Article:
Studies have focused on chronic, acute and traumatic wounds. In the community people with leg ulcers routinely have their legs washed in a lined container with many benefits to patients’ comfort, skin care and general well being. Unanswered questions include cleansing for immune-compromised patients (but they are more likely to be on antibiotics which complicates studies) and comparing showering with administration of fluids via a syringe or other delivery device. A DoH letter circulated in 2010 expressed concern about the cleanliness of taps and sinks which may warrant further investigation in bathing facilities
The major question is whether the wound needs to be cleansed at all; if the surrounding skin is managed the wound may well be best left moist and warm as long as there is not an excess of chronic wound exudate or debris in the wound bed.
Ritualistic practice arises from a lack of engagement with the literature, lack of time for practice based discussions and adherence to a procedure that is not thought through logically. Many patients could shower and if the facilities were appropriate there is scope for a great reduction in costs.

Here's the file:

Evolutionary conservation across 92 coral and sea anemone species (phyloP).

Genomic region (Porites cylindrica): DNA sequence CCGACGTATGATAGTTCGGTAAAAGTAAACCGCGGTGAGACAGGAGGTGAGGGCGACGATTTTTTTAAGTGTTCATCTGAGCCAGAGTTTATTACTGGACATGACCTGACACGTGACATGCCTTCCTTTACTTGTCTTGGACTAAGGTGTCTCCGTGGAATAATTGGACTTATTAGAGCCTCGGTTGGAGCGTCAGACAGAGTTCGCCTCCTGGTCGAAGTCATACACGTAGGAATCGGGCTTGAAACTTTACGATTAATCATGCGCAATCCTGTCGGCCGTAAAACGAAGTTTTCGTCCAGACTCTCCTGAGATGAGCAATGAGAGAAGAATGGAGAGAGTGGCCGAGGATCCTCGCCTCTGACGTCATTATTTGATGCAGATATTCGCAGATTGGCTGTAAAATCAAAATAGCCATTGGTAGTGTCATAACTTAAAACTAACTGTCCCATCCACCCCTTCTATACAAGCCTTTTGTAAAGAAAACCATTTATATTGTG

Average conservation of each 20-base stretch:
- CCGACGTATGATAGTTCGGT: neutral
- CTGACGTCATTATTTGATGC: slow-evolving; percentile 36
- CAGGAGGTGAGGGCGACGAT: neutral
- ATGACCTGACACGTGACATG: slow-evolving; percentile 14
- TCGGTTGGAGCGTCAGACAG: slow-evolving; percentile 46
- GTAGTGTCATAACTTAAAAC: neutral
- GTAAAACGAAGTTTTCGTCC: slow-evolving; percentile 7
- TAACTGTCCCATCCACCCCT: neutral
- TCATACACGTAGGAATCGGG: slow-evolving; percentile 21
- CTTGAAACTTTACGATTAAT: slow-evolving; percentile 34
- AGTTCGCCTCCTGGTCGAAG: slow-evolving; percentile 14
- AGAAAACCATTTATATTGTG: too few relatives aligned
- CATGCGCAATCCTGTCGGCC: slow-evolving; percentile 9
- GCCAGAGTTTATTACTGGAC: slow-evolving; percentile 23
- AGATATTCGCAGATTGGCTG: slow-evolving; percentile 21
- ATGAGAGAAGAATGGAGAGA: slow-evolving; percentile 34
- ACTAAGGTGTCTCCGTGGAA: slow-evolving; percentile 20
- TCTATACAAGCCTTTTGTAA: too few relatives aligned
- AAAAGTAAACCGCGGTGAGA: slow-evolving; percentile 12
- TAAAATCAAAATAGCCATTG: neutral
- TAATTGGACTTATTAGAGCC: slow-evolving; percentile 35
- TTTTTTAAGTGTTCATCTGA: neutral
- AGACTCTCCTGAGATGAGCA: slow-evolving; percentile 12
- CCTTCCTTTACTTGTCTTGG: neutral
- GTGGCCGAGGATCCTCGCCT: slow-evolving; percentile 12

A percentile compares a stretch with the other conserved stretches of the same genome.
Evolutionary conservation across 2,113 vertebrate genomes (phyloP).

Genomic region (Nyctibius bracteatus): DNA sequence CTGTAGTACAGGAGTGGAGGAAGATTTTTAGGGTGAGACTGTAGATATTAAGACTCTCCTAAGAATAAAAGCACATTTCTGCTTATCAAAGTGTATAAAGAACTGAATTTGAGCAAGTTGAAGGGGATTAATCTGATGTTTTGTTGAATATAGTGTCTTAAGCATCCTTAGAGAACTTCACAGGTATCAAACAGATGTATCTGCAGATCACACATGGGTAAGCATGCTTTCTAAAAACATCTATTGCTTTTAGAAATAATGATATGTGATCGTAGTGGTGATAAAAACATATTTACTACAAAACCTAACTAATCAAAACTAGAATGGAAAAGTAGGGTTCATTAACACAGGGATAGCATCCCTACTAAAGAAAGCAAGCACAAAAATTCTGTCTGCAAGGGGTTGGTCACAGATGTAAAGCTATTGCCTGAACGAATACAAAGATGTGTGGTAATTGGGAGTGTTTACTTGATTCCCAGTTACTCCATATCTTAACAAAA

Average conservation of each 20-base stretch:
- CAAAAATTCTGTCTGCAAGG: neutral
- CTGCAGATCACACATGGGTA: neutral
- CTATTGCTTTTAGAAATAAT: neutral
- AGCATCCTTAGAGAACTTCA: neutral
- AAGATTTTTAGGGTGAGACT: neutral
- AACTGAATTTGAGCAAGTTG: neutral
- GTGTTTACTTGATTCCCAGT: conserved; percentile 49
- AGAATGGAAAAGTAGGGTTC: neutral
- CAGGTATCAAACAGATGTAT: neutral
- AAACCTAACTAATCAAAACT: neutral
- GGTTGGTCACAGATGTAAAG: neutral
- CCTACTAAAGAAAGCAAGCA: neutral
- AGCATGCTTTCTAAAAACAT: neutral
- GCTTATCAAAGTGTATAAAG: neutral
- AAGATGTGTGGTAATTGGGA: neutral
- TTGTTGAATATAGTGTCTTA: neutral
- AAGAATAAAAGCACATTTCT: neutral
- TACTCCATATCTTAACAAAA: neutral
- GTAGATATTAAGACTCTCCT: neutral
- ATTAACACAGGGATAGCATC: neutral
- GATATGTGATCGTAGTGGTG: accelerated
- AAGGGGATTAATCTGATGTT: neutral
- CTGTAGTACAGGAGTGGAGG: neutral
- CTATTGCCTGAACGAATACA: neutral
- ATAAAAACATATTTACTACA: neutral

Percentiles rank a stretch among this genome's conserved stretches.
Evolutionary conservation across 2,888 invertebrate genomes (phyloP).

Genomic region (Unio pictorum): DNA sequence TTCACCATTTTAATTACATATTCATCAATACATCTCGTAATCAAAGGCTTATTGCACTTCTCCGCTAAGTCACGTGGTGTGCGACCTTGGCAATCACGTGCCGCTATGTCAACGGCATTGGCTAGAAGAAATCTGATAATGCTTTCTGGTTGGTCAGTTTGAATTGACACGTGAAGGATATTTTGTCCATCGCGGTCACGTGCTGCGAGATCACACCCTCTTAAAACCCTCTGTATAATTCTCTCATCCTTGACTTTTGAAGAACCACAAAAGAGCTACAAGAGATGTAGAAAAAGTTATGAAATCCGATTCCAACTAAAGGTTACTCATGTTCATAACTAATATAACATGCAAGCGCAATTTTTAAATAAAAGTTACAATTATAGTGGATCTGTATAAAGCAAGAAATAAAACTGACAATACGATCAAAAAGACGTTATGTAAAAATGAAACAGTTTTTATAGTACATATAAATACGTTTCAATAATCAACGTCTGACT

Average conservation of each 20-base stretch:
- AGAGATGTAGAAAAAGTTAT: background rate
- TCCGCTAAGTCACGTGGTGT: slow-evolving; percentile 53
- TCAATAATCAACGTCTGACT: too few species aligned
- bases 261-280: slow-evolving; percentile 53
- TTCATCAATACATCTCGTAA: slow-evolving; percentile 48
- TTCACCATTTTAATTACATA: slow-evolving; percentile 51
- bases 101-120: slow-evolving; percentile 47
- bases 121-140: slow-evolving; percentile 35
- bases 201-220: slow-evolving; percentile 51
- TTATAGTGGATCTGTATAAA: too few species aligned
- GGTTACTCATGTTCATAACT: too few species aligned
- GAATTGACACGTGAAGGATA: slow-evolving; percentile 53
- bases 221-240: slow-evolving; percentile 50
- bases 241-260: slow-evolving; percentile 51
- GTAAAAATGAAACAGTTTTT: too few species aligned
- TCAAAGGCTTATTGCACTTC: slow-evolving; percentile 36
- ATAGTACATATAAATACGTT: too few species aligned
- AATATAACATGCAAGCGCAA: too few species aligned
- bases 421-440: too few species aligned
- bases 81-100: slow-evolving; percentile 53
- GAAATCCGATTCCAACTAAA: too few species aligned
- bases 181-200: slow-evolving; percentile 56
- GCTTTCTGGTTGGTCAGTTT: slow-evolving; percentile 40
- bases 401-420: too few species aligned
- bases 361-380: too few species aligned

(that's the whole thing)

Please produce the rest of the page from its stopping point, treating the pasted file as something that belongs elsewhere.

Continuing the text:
Irene Anderson is a Reader in Learning and Teaching in Healthcare Practice and Programme Tutor, Tissue Viability, University of Hertfordshire
Should patients requiring vital signs monitoring every four hours be woken at 2am to have their observations recorded? What do you think?
Recording patient observations is an important part of nursing routine and an essential skill to be able to detect changes in the patient’s condition. A “one-off” or isolated observation is of little use unless compared to recent trends in clinical status. If a nurse is concerned about a patient enough to be motivated to carry out four hourly observations then that patient should be woken to have those observations recorded. However, nurses should also feel empowered and confident enough to be able to adapt their routine to reflect a patient’s progression towards recovery.
Sleep is an important component of patient recovery and one of the most essential activities of daily living. Sleep deprivation is associated with delirium, which in turn has a negative effect on patient rehabilitation. This leads to increased length of stay in hospital, which corresponds with increased cost and, most importantly, is unpleasant for the patient. Nurses should be able to carry out an “end of bed” observation without waking a sleeping patient. That is, be able to assess whether the patient has a patent airway, observe respiratory pattern and count the respiratory rate and be able to detect whether the patient is well perfused and, therefore, whether the patient has a adequate cardiac output. Nurses should also trust their instinct and if they feel the patient is deteriorating the question they should ask themselves should be whether four hourly observation is enough or should the patient be monitored more regularly or even continuously. At this point medical or critical care intervention should be sought.
David Jones, Charge Nurse, Critical Care.